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Montecito spark was bonfire

Ten students say they thought fire was out 12 hours before winds gave embers new life.

November 19, 2008|Catherine Saillant and Jean Merl | Saillant and Merl are Times staff writers.

LOS ANGELES AND MONTECITO — A smoldering bonfire built by students on a ridge-top overlooking Montecito apparently sparked last week's disastrous Tea fire, Santa Barbara County Sheriff Bill Brown said Tuesday.

Ten men and women, ranging in age from 18 to 22, had gathered at an abandoned property called the Teahouse late Wednesday night and built a bonfire to warm themselves, Brown said.

They told fire investigators that they thought the bonfire was out when they left early Thursday morning. But embers continued to smolder for more than 12 hours and were reignited by Santa Ana-type winds that evening, authorities said.

In what became one of Santa Barbara County's most destructive wildfires, fast-moving flames destroyed 210 homes and damaged nine others. At least 25 people were injured, three of them with burns.

Brown told a news conference that investigators believe that the group did not intend to start a wildfire.

"It appears this was the result of carelessness," he said.

Brown declined to identify any of the men and women involved, saying that the matter was still under investigation. However, he said they all lived locally and attended the same school. He declined to say which one.

Westmont College, a Christian university with 1,200 students, sits immediately below the mountain ridge where the Teahouse is located. But Brown would not confirm or deny that students from the private campus were involved.

"I won't comment on that," Brown said.

The group could face charges of negligence or recklessness with fire, he said. It will be up to the district attorney's office to decide what, if any, criminal charges will be filed once the investigation is completed, Brown said.

Investigators learned about the group's late-night outing from an anonymous tipster who called a fire hotline, Brown said. Each person was then contacted and questioned about the night's activities, he said.

"They have been cooperative," Brown said of the suspects.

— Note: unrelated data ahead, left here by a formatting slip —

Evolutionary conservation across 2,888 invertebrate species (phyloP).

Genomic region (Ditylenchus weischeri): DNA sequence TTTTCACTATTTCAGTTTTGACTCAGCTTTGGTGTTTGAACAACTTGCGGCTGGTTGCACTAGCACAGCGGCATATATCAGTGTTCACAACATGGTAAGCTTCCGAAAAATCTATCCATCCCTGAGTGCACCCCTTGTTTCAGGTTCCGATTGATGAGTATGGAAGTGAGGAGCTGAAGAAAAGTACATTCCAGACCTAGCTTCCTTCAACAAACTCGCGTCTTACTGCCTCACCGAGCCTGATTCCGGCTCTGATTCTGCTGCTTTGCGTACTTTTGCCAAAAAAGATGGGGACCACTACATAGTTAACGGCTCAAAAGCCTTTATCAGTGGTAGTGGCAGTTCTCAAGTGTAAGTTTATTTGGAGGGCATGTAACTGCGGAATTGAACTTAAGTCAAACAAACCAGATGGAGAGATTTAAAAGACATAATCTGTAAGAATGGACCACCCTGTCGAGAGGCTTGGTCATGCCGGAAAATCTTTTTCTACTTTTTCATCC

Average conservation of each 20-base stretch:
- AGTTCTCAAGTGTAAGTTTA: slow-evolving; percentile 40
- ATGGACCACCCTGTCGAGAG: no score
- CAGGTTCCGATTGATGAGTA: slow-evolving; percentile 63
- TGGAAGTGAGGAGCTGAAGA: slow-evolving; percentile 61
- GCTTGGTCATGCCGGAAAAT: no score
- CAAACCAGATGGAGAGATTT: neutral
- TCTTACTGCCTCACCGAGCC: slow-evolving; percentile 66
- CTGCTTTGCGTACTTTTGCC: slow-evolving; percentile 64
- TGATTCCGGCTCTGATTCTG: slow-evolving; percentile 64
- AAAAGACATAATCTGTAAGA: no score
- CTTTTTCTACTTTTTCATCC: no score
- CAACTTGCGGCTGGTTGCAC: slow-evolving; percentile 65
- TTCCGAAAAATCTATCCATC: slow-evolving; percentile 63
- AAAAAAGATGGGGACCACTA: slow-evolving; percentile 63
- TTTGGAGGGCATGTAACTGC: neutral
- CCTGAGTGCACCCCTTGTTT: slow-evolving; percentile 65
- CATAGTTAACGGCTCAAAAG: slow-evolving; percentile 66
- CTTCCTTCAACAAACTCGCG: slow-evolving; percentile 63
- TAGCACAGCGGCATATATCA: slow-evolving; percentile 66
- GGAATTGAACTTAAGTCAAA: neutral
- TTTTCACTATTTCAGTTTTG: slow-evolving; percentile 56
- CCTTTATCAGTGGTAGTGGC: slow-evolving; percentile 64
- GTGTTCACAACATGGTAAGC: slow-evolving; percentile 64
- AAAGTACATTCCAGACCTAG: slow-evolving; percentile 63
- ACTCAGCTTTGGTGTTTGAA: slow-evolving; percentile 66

Nancy Phinney, a Westmont spokeswoman, said the college did not think that any of its students were involved. The school lost several buildings and 14 faculty homes in the fire.

"We have been working closely and cooperating fully with fire officials and at no point has anyone said that any of our students have been implicated," Phinney said.

Asked whether the Teahouse property was a student hangout, she said that dating back to at least the 1960s, "Westmont students have known that area. . . . It's very near our campus."

Other colleges in the area include the Brooks Institute and UC Santa Barbara.

News about the fire's cause spread rapidly in Montecito and Santa Barbara. Jack Milton, who lost the ocean-view home he had lived in for more than three decades and all of his belongings, said he was angered to learn about the group's apparent carelessness.

"I hope they press charges to deter anyone else from doing something so stupid," Milton said. "Anyone with fire up in those hills is just ignorant."

The Tea fire is hardly the first caused by partyers. Authorities charged five men who started an illegal campfire in a cave in Malibu's Corral Canyon with sparking a November 2007 blaze that razed 53 homes, 35 outbuildings, 37 vehicles and one mobile home.

Residents later sued the state, contending that officials had failed to heed warnings from neighbors about late-night parties and campers causing fire hazards in the area.

In recent years, authorities have stepped up prosecutions of people who caused wildfires, even if they did so accidentally.

On Monday, a mentally ill homeless man was sentenced to 45 months in federal prison and ordered to pay more than $100 million in restitution for starting wildfires in 2002 and 2006 that burned more than 162,000 acres in the Los Padres National Forest. Steven Emory Butcher, 50, had been convicted in February of igniting at his campsite the monthlong Day fire that injured 18 people and destroyed 11 structures. He also was convicted of starting the Ellis fire four years earlier.

Last year, two laborers repairing a broken water pipe on a Santa Ynez ranch sparked the Zaca fire, one of the largest in California history. It burned 375 square miles of wilderness in Santa Barbara and Ventura counties and cost $118 million. The men, Santiago Iniguez Cervantes and Jose Jesus Cabrera, were charged with felonies, although a judge recently threw out the most serious charges.

Fire experts noted last year that arsonists were responsible for only 7% of wildfires.

Most were set accidentally, including by power tools close to dry brush, burning trash, untended campfires and downed power lines. Lightning strikes accounted for about 5% of wildfires, authorities said.

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catherine.saillant@latimes.com

jean.merl@latimes.com

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